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BeaconTechnology.com Tip: You do not want heavy trucks or trailers loaded with heavy materials creeping or rolling away once they're parked. OSHA doesn't want that, either. OSHA requires the use of wheel chocks – wedge-shaped blocks that are placed in front of rear wheels to keep trailers from creeping while they're being loaded or unloaded. (As an added bonus, they guard against load shift.)
Wheel chocks are simple, smart, usually effective and with only one major drawback: Not all companies use them consistently, and their use is difficult to enforce. For safety's sake, all lift truck operators should verify that chocks are in place and the trailer is firmly against the dock before proceeding with their load, and be sure of the weight capacities you're dealing with. Other safety precautions at this point in the loading/unloading process include inspecting floorboards to be sure they'll withstand the weight of the load, lifting device, and all personnel, and making sure the load itself is secure and meets the capacity of the lifting equipment.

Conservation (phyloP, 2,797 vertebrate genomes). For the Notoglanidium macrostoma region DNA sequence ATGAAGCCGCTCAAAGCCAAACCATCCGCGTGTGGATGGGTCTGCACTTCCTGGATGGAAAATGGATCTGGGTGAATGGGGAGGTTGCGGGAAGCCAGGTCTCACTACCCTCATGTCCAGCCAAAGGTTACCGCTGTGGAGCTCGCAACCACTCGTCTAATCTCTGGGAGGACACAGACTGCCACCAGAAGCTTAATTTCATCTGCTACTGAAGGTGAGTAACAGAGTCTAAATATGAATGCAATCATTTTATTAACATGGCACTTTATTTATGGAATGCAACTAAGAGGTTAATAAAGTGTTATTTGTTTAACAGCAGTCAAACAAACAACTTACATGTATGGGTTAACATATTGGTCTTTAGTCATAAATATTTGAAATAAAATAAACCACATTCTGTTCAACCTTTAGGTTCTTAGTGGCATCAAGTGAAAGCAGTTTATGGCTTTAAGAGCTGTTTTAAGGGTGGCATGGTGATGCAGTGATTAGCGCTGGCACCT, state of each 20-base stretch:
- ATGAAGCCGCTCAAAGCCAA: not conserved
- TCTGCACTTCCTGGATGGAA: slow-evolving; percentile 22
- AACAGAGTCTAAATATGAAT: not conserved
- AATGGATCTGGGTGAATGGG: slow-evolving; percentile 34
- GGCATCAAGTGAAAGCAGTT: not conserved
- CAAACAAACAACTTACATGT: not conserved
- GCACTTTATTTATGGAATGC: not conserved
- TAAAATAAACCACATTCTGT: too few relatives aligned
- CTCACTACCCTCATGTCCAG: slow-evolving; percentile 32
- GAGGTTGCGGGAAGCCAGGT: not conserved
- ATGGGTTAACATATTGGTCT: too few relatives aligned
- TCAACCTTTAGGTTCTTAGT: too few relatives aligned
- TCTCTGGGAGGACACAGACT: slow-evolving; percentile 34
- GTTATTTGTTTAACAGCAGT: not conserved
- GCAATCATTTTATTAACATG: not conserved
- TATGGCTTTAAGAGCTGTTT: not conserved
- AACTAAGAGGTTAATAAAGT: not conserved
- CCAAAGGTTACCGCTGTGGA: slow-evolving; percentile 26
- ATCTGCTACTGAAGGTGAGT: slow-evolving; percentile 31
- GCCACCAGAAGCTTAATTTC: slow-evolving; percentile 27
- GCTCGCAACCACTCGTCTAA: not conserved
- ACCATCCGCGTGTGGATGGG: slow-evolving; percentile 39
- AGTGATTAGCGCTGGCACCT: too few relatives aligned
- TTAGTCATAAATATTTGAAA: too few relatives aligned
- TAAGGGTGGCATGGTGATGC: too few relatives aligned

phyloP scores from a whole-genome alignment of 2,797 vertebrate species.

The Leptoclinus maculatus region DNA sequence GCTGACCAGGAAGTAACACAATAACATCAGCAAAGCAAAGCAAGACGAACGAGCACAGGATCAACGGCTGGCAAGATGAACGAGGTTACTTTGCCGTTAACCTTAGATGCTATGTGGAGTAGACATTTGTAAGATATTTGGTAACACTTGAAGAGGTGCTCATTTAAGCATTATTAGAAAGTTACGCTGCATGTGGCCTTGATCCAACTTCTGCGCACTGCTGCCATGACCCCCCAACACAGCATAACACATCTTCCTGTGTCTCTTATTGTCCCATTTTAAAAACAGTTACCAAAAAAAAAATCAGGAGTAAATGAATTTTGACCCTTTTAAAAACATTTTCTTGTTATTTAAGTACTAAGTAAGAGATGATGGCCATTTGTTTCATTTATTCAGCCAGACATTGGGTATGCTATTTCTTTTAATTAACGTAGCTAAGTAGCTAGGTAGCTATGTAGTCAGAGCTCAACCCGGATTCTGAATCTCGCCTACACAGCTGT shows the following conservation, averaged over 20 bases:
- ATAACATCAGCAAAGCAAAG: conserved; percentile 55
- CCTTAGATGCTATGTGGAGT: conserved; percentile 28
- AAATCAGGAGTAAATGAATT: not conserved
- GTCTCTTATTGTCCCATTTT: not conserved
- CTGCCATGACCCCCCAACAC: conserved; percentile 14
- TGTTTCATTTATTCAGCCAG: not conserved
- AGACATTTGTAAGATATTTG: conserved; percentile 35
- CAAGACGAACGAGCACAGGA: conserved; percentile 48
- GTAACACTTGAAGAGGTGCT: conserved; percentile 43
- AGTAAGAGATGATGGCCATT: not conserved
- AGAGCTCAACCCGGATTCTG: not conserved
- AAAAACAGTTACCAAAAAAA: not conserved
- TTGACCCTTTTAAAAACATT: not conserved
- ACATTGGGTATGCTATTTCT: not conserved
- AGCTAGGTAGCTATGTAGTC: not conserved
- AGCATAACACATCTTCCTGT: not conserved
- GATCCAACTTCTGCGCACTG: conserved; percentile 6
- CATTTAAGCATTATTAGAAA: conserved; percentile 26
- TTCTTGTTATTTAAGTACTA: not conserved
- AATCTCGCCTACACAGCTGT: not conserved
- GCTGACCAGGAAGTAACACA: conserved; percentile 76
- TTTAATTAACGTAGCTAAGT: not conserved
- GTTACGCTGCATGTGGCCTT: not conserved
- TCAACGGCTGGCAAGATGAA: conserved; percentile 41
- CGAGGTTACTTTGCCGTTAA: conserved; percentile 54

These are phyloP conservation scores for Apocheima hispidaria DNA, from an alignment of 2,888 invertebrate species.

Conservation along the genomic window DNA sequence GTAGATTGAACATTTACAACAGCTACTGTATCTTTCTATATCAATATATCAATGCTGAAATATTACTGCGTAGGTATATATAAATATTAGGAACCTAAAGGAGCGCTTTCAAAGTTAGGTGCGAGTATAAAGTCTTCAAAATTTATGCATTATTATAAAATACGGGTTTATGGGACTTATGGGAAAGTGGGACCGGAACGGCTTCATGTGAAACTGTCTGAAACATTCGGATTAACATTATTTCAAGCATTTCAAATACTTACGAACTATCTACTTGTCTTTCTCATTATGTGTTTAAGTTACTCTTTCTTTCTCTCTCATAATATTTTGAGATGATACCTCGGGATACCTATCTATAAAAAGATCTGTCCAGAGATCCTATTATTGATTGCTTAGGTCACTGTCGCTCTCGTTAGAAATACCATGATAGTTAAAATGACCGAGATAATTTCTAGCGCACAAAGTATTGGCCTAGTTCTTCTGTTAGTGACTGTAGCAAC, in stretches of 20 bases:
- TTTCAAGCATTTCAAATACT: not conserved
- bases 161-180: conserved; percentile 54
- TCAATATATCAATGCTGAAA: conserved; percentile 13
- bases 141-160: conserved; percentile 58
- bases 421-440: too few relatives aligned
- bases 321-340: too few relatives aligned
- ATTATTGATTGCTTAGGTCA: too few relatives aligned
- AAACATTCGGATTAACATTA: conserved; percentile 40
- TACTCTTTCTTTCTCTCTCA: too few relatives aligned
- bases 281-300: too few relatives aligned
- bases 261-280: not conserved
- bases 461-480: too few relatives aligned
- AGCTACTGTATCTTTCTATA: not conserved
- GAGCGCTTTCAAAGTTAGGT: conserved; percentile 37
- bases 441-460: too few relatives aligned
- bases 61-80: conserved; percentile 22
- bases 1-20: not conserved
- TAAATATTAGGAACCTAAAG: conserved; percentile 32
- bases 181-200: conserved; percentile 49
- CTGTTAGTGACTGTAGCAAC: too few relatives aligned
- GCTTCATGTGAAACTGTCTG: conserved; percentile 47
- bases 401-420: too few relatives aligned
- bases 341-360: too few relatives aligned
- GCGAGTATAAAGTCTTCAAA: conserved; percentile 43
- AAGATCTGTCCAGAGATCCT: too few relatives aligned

Some wheel chocks feature textured treadplates or saw-tooth bottoms to increase traction, and safety treads on the chock face for better grip. The chocks can be made of rubber, industrial rubber, steel or aluminum.